The immune functions of neonatally thymectomized C3Hf mice exposed only temporarily to thymus function show a progressive decay with time in the absence of the thymus. The immune responses studied at different ages in the range of 100–600 days were: first-set rejection of H-2-compatible and incompatible skin allografts, second-set rejection of skin allografts, capacity of spleen cells to produce graft-versus-host reactions in F1 hybrids, resistance to infection with mouse hepatitis virus, and response of spleen cells to phytohemagglutinin in vitro. These long-term studies had the purpose of determining the duration of the restoration induced by thymus function when the mice were exposed only temporarily to it. Different models were used but the two basic ones were: (a) mice grafted intraperitoneally at 15 days of age with a syngeneic thymus that was removed surgically at 10, 20, or 30 days after grafting, and (b) mice grafted at 15 days of age with allogeneic strain A thymoma or C57BL thymus, these representing situations in which there is spontaneous rejection of the restoring graft. In all the experimental models used, the animals were restored when tested at 100 days of age, but progressively became immunologically incapacitated at 200–300 days of age. From the more controlled experiments in which the restoring thymus graft was removed surgically, the following conclusions can be drawn. (a) A short exposure to a thymus graft can produce restoration of immune functions in neonatally thymectomized mice, but this restoration is not self-sustaining in the absence of the thymus and declines progressively with age. The decline usually starts at 200–300 days of age. (b) This was especially clear in experiments in which the same animal was tested twice in its lifetime for capacity to produce graft-versus-host reactions; these animals were competent at 100 days and became incompetent at 400 days of age. (c) The shortest period of thymic exposure studied was 10 days; if vascularization of the graft is taken into account, 2–3 days of thymic function are sufficient to produce restoration. (d) The immune decay observed in the thymectomized animals exposed temporarily to thymus was more profound than the physiological decay of immunity observed in control animals of similar age. (e) Of all the tests studied, the response of spleen cells to phytohemagglutinin was to be preserved the longest in animals exposed only temporarily to thymic function.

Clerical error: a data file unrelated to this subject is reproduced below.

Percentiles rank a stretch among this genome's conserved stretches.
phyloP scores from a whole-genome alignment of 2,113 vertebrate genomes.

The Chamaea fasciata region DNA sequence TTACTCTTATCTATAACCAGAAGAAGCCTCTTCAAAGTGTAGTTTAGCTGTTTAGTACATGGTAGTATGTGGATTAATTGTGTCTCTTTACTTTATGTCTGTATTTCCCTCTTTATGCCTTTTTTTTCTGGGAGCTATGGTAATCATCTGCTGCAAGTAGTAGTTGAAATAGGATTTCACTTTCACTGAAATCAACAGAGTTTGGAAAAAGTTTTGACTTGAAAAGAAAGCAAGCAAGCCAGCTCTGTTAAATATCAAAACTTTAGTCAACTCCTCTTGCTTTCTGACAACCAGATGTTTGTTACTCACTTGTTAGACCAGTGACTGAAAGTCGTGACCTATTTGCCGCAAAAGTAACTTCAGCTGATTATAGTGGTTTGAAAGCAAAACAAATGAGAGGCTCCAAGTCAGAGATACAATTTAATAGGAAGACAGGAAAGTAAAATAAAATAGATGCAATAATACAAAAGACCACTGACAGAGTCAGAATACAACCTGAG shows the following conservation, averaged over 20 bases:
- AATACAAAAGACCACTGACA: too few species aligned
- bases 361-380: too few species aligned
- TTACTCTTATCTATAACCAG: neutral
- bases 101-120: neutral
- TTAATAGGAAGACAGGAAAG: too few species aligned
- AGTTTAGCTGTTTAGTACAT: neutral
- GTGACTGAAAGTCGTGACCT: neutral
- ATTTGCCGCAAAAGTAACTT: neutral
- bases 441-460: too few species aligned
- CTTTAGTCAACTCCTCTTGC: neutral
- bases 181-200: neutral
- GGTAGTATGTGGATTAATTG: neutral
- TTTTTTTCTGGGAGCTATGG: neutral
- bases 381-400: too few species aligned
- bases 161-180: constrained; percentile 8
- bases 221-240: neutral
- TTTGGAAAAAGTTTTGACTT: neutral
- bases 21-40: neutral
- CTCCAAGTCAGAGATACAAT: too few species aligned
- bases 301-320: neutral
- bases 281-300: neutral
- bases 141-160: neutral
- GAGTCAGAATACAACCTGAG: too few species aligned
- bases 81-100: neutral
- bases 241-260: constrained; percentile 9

The present results were interpreted in accordance with our previous findings indicating that a population of postthymic cells can be developed by temporary exposure of neonatally thymectomized animals to thymic function, but that this population is not self-sustaining in the absence of thymus and progressively decays by physiological attrition.